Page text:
While on Thingiverse, I came across the Proto-Tetris Machine by Ferjerez. I was intrigued by the use of his DIY Nun-chuck style controller. Since I had a spare Wii Nun-chuck controller lying around, I thought this might be a way to put it to some use. (you can buy them separately on eBay)VideoThe Wii Nun-chuck controller
The Wii Nun-chuck has a built in joystick, accelerometer and two buttons. It communicates using the I2C protocol. The only downside is the special plug that connects to the Nintendo Wii. Fortunately you can get a cheap adapter on eBay.
Wii Nun-chuck controller and adapter board on eBay
Tidying up the wiring
Wii Nun-chuck controller and adapter for Arduino UNO
I designed a new case and printed circuit board to clean up the wiring and also to hold the Wii Nun-chuck adapter board.
Tidying up the original design by adding a PCB and Control Box
I also modified the front cover that holds the 8-digit 7 segment display. Using a soldering iron, make a hole behind the display for the wiring. Replace the old cover with the modified version in the attached STL files.
Servo or Light variant
Make a hole for the wring and put on the updated cover
Like the original, I started out using servo at the top to indicate the next piece to fall when playing the game. Servos with WS2812b strips are problematic. Both require critical timing to work properly. Also a servo makes a noise when it moves and this can become a distraction to the game. After testing the hardware, I decided that the servo had to go and went about designing a top based on RGB LEDs.
To 3D print the new light top, select a 0.2mm layer height and enable supports touching build plate only in your slicer software. During printing, you will need to change the filament from black to transparent at the start of layer 36.
Using Wire-wrap wire, connect 7 WS2812B RGB LEDs together. You will be wiring from left to right looking from the front. That is the sideways T piece (red on the picture above) has the wire from the control board to its DIN pin. Its DOUT pin will go to the DIN pin of the S piece (orange piece in the picture above) and so on. All the GND pins should be connected to each other and similarly the V+ pins.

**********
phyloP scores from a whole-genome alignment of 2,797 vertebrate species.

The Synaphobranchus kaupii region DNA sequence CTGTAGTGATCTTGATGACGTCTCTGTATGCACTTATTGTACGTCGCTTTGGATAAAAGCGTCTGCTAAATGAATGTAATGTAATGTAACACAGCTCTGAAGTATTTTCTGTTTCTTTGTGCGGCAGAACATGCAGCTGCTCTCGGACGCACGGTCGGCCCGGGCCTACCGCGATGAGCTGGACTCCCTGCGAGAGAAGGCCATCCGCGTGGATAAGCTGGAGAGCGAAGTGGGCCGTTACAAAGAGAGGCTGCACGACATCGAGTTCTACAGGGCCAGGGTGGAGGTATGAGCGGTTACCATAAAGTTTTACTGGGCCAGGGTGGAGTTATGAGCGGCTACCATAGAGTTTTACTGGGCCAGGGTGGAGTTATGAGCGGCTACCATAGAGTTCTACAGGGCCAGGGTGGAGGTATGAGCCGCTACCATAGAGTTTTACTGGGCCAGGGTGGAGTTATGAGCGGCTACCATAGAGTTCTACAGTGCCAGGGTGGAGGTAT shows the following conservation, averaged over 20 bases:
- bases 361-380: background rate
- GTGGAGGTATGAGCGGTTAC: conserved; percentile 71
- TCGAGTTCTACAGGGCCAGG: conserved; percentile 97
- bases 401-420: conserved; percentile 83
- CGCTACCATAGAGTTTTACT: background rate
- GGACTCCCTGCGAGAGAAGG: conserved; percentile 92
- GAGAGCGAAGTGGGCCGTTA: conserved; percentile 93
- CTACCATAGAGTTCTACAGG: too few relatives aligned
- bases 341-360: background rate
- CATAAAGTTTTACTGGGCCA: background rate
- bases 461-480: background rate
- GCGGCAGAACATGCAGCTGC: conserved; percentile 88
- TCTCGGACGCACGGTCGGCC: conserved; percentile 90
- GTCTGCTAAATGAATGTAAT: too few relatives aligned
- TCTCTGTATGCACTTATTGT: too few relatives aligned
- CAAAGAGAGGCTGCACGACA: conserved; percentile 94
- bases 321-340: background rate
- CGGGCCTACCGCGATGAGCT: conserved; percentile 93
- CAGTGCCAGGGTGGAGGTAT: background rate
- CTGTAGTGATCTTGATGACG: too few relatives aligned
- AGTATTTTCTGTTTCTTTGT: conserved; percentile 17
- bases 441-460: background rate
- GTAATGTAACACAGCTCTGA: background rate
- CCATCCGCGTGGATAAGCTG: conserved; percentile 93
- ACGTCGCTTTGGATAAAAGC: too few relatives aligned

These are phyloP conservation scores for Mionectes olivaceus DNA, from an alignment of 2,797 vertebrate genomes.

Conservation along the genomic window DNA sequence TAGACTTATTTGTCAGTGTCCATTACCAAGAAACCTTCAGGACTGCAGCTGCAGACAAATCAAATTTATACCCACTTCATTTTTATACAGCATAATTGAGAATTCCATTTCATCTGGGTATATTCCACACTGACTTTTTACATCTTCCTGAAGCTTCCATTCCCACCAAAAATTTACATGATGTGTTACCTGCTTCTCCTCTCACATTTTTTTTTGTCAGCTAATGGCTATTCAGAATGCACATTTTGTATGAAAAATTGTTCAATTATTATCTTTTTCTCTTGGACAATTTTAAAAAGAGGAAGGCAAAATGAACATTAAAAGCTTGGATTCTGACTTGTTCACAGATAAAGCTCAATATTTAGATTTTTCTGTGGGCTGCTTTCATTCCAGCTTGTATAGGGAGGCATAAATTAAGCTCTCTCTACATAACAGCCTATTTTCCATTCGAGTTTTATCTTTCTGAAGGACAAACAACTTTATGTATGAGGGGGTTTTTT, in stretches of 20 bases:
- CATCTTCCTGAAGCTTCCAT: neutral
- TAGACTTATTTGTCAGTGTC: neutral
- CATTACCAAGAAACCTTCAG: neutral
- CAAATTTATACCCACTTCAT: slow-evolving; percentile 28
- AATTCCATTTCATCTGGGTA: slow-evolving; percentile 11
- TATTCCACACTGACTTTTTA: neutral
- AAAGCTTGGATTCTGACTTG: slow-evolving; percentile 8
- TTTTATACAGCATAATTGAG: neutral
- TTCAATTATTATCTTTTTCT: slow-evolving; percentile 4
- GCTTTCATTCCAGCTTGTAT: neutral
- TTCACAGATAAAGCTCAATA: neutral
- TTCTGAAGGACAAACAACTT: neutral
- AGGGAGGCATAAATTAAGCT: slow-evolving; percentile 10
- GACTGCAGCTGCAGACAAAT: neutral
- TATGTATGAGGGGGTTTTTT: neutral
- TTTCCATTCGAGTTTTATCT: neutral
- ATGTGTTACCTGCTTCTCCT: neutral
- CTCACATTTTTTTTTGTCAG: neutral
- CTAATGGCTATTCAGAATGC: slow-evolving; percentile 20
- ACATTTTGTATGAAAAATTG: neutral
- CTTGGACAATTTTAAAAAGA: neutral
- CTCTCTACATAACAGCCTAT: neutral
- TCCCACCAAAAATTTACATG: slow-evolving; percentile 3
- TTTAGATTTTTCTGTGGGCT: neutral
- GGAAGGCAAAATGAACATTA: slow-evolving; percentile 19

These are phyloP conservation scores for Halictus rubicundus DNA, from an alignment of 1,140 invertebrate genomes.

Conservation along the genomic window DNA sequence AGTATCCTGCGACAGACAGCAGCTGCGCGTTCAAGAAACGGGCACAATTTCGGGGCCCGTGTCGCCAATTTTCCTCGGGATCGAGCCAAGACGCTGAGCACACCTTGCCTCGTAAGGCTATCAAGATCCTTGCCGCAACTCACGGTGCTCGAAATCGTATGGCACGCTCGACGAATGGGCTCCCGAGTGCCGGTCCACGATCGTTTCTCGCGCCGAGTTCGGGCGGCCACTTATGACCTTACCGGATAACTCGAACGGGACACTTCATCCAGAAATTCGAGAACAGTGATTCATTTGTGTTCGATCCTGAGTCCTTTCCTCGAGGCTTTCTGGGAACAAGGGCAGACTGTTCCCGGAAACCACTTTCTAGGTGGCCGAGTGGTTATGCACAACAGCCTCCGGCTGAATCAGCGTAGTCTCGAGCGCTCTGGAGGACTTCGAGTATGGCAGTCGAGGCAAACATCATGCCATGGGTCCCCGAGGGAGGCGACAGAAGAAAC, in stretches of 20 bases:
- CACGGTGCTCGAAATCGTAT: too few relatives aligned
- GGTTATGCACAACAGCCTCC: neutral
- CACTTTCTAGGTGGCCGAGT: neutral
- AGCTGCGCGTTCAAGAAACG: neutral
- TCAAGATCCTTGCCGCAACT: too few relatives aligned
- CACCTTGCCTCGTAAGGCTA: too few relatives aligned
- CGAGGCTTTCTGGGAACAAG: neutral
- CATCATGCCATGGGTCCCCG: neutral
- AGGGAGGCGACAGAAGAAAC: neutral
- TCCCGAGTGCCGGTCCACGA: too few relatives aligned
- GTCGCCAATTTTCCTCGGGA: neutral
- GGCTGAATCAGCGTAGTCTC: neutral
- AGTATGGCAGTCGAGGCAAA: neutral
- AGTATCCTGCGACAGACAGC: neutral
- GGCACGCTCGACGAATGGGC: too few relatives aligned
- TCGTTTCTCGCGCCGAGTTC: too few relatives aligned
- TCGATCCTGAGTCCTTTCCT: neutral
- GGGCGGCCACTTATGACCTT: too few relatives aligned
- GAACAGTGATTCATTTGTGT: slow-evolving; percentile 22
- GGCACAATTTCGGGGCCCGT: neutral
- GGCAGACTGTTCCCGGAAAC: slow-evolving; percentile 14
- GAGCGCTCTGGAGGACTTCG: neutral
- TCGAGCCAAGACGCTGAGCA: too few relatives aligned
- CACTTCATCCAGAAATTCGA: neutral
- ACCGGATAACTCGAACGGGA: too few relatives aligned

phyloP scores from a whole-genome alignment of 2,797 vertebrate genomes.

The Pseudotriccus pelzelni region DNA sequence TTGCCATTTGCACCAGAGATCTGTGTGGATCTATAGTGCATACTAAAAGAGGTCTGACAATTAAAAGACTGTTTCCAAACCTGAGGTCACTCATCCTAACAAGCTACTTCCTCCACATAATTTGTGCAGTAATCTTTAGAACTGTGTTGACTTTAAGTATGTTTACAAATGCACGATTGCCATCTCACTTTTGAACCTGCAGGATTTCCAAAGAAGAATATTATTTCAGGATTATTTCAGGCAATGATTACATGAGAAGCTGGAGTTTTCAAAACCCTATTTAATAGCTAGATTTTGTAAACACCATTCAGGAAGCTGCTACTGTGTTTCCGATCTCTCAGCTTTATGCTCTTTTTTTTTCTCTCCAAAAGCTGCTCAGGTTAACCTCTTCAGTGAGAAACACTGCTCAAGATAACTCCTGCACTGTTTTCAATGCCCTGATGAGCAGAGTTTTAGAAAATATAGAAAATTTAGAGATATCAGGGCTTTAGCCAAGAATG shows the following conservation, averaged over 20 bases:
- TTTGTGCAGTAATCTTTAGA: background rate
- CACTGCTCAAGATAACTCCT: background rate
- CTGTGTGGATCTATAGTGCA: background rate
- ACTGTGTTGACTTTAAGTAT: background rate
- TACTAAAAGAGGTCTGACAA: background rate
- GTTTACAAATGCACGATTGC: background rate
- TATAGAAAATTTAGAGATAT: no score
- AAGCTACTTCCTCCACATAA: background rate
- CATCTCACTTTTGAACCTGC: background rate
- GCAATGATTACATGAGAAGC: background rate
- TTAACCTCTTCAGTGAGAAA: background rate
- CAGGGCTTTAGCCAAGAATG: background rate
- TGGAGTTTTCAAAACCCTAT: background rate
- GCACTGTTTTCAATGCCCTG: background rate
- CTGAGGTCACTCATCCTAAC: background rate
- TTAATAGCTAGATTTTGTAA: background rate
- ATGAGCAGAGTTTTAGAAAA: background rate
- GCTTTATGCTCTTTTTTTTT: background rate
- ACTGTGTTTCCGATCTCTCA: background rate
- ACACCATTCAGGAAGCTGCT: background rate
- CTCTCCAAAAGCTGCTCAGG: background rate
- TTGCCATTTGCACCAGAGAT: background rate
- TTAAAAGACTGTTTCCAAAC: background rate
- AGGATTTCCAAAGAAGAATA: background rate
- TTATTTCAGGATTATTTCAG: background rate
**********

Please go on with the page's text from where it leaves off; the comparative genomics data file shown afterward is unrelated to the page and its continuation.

Support the LEDs on your workbench using masking tape as you solder the wires to them. I used 25mm wire lengths for the outer LEDs and 15mm wire lengths for the inner LEDs.
Test the LEDs still work before adding them to the top assembly. I used my WS2812B Tester to check the LEDs and wiring at each stage. Carefully place the LEDs in the top assembly. Once done, check the LEDs still work and use some hot glue to protect the wires at the back.
Add some hot glue to protect the wiring
The schematic is very simple and you can just wire it on a piece of proto-board if you don't want to bother with a printed circuit board.
Schematic (light version)
The Eagle files have been included should you wish to have the board commercially made or you can do as I did and make them yourself. I used the Toner method.
3D print the control box from the attached STL files. I used a 0.2mm layer height and no supports. Drill out the PCB mounting holes with a 2.5mm drill and create a thread using a 3mm tap. Four 6mm M3 screws hold the PCB in place.
PCB layout (light version)
Follow Ferjerez's instructions on the 3D printing of the base and the assembling of the matrix panels. Route the wires from the top so that the clip in the channels that hold the top and bottom to the matrix assembly.